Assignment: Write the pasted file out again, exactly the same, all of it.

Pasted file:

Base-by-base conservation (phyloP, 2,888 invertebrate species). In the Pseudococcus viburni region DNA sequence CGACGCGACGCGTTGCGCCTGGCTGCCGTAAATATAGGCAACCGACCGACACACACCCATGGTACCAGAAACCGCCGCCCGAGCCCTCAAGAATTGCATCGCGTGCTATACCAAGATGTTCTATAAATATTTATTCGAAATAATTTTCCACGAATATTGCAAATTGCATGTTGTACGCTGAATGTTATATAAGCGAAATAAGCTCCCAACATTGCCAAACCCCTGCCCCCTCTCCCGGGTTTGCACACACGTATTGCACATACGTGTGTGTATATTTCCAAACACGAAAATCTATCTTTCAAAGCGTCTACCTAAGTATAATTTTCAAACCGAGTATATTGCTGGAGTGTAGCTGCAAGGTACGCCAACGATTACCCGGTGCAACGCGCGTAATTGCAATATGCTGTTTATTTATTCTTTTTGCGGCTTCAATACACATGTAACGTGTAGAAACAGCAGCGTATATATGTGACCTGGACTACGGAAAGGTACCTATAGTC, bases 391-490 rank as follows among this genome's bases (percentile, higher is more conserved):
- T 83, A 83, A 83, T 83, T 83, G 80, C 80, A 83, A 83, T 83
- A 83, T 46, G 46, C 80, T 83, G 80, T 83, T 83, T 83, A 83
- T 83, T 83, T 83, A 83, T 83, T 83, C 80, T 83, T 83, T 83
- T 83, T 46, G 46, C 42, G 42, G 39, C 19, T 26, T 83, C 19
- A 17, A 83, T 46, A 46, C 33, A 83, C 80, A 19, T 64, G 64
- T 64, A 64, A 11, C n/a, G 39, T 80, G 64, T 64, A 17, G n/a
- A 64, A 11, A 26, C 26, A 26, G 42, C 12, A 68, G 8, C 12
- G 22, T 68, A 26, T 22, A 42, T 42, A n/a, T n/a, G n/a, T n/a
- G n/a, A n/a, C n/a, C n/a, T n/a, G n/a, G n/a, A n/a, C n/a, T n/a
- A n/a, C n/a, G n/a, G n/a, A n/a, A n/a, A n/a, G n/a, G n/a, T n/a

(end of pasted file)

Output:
Base-by-base conservation (phyloP, 2,888 invertebrate species). In the Pseudococcus viburni region DNA sequence CGACGCGACGCGTTGCGCCTGGCTGCCGTAAATATAGGCAACCGACCGACACACACCCATGGTACCAGAAACCGCCGCCCGAGCCCTCAAGAATTGCATCGCGTGCTATACCAAGATGTTCTATAAATATTTATTCGAAATAATTTTCCACGAATATTGCAAATTGCATGTTGTACGCTGAATGTTATATAAGCGAAATAAGCTCCCAACATTGCCAAACCCCTGCCCCCTCTCCCGGGTTTGCACACACGTATTGCACATACGTGTGTGTATATTTCCAAACACGAAAATCTATCTTTCAAAGCGTCTACCTAAGTATAATTTTCAAACCGAGTATATTGCTGGAGTGTAGCTGCAAGGTACGCCAACGATTACCCGGTGCAACGCGCGTAATTGCAATATGCTGTTTATTTATTCTTTTTGCGGCTTCAATACACATGTAACGTGTAGAAACAGCAGCGTATATATGTGACCTGGACTACGGAAAGGTACCTATAGTC, bases 391-490 rank as follows among this genome's bases (percentile, higher is more conserved):
- T 83, A 83, A 83, T 83, T 83, G 80, C 80, A 83, A 83, T 83
- A 83, T 46, G 46, C 80, T 83, G 80, T 83, T 83, T 83, A 83
- T 83, T 83, T 83, A 83, T 83, T 83, C 80, T 83, T 83, T 83
- T 83, T 46, G 46, C 42, G 42, G 39, C 19, T 26, T 83, C 19
- A 17, A 83, T 46, A 46, C 33, A 83, C 80, A 19, T 64, G 64
- T 64, A 64, A 11, C n/a, G 39, T 80, G 64, T 64, A 17, G n/a
- A 64, A 11, A 26, C 26, A 26, G 42, C 12, A 68, G 8, C 12
- G 22, T 68, A 26, T 22, A 42, T 42, A n/a, T n/a, G n/a, T n/a
- G n/a, A n/a, C n/a, C n/a, T n/a, G n/a, G n/a, A n/a, C n/a, T n/a
- A n/a, C n/a, G n/a, G n/a, A n/a, A n/a, A n/a, G n/a, G n/a, T n/a